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United States Department of Agriculture

Agricultural Research Service

Research Project: Biting and Stinging Pests: Ecology and Biologically-Base Control

Location: Biological Control of Pests Research Unit

Project Number: 6066-22320-008-00
Project Type: Appropriated

Start Date: Mar 11, 2012
End Date: Mar 30, 2015

Objective:
Objective 1: Innovate new and established chemical approaches for management of imported fire ants in order to create new and more effective ways to control them. Sub-objective 1A: Search for new fire ant toxins from defensive chemicals in other ants. Objective 2: Develop improved formulations and new products for more effectively controlling floodwater mosquitoes using biological control agents and natural products. Sub-objective 2A: Determine key physiological processes in the embryonating and embryonated eggs that may suggest new ovicidal targets or markers. Sub-objective 2B: Discover biopesticides with ovicidal activity. Sub-objective 2C: Develop effective formulations of selected biopesticides/natural products with demonstrated ovicidal effects to enhance penetration and lethality. Objective 3: Determine the most valuable applications of natural, safe insecticides as part of integrated pest management (IPM) programs of veterinary, public health, and agricultural pests. Objective 4: Participate in development of new products based on green biopesticides.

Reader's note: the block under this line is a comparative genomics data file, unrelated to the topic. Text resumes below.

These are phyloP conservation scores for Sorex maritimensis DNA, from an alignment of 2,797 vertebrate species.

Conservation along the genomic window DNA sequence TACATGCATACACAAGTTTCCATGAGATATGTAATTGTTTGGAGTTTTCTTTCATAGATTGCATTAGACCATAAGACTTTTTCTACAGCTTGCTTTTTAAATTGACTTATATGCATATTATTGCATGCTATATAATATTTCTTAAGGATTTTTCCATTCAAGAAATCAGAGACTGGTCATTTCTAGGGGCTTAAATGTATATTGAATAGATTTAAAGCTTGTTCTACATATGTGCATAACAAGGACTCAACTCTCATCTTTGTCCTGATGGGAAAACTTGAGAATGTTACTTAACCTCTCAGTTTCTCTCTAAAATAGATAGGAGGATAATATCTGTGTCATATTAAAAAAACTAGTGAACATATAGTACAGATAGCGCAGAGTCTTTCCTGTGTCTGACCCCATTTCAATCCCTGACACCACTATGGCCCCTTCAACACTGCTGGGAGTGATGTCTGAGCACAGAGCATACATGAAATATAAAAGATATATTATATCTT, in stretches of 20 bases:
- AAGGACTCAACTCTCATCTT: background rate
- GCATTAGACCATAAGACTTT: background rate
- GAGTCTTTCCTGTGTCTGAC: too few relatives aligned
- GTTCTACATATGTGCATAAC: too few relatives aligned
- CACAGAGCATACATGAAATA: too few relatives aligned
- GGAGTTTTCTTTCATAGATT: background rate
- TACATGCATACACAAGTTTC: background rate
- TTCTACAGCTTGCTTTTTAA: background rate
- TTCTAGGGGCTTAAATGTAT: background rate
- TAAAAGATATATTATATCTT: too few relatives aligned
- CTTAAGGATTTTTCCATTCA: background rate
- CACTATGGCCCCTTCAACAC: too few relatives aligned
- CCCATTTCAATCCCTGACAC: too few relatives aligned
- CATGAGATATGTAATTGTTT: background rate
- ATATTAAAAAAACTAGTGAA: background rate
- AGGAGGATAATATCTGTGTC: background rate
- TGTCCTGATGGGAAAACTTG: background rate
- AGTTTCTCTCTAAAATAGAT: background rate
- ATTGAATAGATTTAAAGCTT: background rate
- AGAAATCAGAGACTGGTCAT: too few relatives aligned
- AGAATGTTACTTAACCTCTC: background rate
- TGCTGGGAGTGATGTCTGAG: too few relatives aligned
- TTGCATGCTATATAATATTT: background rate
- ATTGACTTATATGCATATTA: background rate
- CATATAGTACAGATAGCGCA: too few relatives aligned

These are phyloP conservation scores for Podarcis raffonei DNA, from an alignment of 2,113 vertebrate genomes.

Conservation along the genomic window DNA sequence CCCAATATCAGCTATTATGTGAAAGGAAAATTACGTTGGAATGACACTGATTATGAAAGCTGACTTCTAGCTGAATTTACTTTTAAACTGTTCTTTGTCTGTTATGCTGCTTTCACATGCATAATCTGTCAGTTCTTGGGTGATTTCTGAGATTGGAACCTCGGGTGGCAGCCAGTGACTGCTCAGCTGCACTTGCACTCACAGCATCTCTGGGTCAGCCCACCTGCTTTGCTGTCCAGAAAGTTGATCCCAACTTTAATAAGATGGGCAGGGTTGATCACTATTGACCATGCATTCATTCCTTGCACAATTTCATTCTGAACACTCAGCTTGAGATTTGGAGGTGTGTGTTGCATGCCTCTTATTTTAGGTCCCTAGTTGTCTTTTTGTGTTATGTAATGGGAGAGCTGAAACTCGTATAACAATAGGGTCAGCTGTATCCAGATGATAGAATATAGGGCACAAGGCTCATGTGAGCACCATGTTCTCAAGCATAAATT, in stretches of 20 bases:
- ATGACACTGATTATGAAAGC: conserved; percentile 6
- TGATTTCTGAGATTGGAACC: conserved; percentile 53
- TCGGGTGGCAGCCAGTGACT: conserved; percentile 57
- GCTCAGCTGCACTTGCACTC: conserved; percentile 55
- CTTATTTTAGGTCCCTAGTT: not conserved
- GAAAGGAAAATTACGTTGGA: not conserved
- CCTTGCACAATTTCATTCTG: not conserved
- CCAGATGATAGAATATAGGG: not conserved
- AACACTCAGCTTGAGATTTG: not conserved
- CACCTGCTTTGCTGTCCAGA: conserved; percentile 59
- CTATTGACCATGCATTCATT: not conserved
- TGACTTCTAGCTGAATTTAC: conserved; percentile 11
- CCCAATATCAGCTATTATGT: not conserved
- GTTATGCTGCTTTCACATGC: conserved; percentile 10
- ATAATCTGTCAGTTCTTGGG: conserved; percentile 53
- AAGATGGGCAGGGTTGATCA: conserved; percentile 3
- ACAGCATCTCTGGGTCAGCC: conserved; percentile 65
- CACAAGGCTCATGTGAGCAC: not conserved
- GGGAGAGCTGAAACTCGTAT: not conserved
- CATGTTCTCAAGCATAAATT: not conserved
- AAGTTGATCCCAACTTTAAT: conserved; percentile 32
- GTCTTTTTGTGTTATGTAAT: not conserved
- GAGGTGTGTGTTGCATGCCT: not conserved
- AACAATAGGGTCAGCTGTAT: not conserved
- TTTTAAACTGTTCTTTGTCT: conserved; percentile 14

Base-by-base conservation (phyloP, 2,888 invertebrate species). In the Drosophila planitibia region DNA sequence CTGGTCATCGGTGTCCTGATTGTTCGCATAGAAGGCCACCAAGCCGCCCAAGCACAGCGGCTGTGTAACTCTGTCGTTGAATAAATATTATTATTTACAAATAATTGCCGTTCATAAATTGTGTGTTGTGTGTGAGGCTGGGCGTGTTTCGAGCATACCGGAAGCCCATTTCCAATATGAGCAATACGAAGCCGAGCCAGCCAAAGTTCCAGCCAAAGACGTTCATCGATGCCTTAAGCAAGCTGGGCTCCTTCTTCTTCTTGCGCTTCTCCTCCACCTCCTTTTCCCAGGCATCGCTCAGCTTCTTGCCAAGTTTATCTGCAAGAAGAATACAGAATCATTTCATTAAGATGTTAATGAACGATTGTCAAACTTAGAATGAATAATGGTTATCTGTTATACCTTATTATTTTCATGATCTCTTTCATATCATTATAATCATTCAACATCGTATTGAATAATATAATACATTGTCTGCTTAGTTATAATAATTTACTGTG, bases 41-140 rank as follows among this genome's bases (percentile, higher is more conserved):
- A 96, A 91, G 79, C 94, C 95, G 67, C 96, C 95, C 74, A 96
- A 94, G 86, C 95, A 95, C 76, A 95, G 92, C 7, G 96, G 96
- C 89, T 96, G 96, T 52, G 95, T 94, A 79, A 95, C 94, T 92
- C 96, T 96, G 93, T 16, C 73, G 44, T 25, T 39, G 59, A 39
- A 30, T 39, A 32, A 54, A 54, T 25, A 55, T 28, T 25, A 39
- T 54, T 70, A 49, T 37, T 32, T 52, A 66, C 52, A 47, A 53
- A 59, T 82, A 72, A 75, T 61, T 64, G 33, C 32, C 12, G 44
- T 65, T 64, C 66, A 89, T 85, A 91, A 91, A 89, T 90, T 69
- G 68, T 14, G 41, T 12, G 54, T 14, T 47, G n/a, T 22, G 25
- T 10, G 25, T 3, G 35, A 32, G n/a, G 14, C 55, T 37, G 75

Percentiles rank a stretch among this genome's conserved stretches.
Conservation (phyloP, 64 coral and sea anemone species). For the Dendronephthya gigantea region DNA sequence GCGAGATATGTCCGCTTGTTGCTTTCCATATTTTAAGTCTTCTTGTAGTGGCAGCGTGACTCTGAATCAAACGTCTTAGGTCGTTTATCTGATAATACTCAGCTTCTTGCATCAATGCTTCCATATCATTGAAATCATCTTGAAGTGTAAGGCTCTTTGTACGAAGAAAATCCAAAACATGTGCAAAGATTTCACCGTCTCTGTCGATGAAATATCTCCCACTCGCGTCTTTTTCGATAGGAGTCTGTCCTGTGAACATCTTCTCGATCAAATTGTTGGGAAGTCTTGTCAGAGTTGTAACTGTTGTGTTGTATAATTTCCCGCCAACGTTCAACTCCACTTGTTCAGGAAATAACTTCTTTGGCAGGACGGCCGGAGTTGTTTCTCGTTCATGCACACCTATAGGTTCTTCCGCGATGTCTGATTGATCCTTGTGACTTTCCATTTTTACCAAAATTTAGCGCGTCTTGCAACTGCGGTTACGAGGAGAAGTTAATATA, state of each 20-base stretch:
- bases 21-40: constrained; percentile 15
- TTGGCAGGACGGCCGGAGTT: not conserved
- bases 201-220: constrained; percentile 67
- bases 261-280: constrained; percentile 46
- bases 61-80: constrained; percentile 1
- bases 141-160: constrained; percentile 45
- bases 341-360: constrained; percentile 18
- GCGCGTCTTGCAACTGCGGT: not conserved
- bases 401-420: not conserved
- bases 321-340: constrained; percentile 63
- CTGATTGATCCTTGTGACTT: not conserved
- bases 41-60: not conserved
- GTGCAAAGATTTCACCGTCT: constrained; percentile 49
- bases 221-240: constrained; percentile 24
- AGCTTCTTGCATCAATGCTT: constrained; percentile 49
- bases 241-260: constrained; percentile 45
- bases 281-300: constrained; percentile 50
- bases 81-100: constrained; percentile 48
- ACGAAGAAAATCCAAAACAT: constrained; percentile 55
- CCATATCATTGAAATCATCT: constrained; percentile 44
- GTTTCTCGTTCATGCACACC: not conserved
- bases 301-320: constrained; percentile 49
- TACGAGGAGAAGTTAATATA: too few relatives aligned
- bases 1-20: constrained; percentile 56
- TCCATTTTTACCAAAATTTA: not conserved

Approach:
Despite the effort in developing alternative control technologies, management of fire ants and mosquitoes has continued to have challenges associated with effectiveness, application strategy, and cost. New environmentally friendly biopesticides would make product handling easier, improve public acceptance, and potentially provide more effective control. For fire ants, we will search new toxins from defensive chemicals produced by other ants and develop double-stranded ribonucleic acid (RNA) toxins. New toxins will be used in bait, mound drench and immersion treatment. Floodwater mosquitoes have evolved a reproductive strategy in which females deposit their eggs in damp soil of flood prone areas. The temporary separation of eggs from water may provide an opportunity to control eggs without applying control agents directly into the water, thereby reducing their impact on non-target aquatic organisms. An effective ovicide would also make it possible to treat floodwater mosquitoes over a longer period of time before emergence, greatly improving the practicality of community based control programs. Our research on mosquitoes focus on discovering biopesticides with ovicidal activity by studying key physiological processes in the embryonating and embryonated eggs and on identifying new naturally occurring substances and pathogenic microorganisms which can disrupt those processes. A correct formulation will greatly enhance the penetration of biopesticides into insect eggs. By selecting the right adjuvant group and optimizing hydrophile-lipophile balance (HLB) numbers, the improved biological formulation should be able to attack the eggs of the targeted mosquitoes.

Last Modified: 10/22/2014
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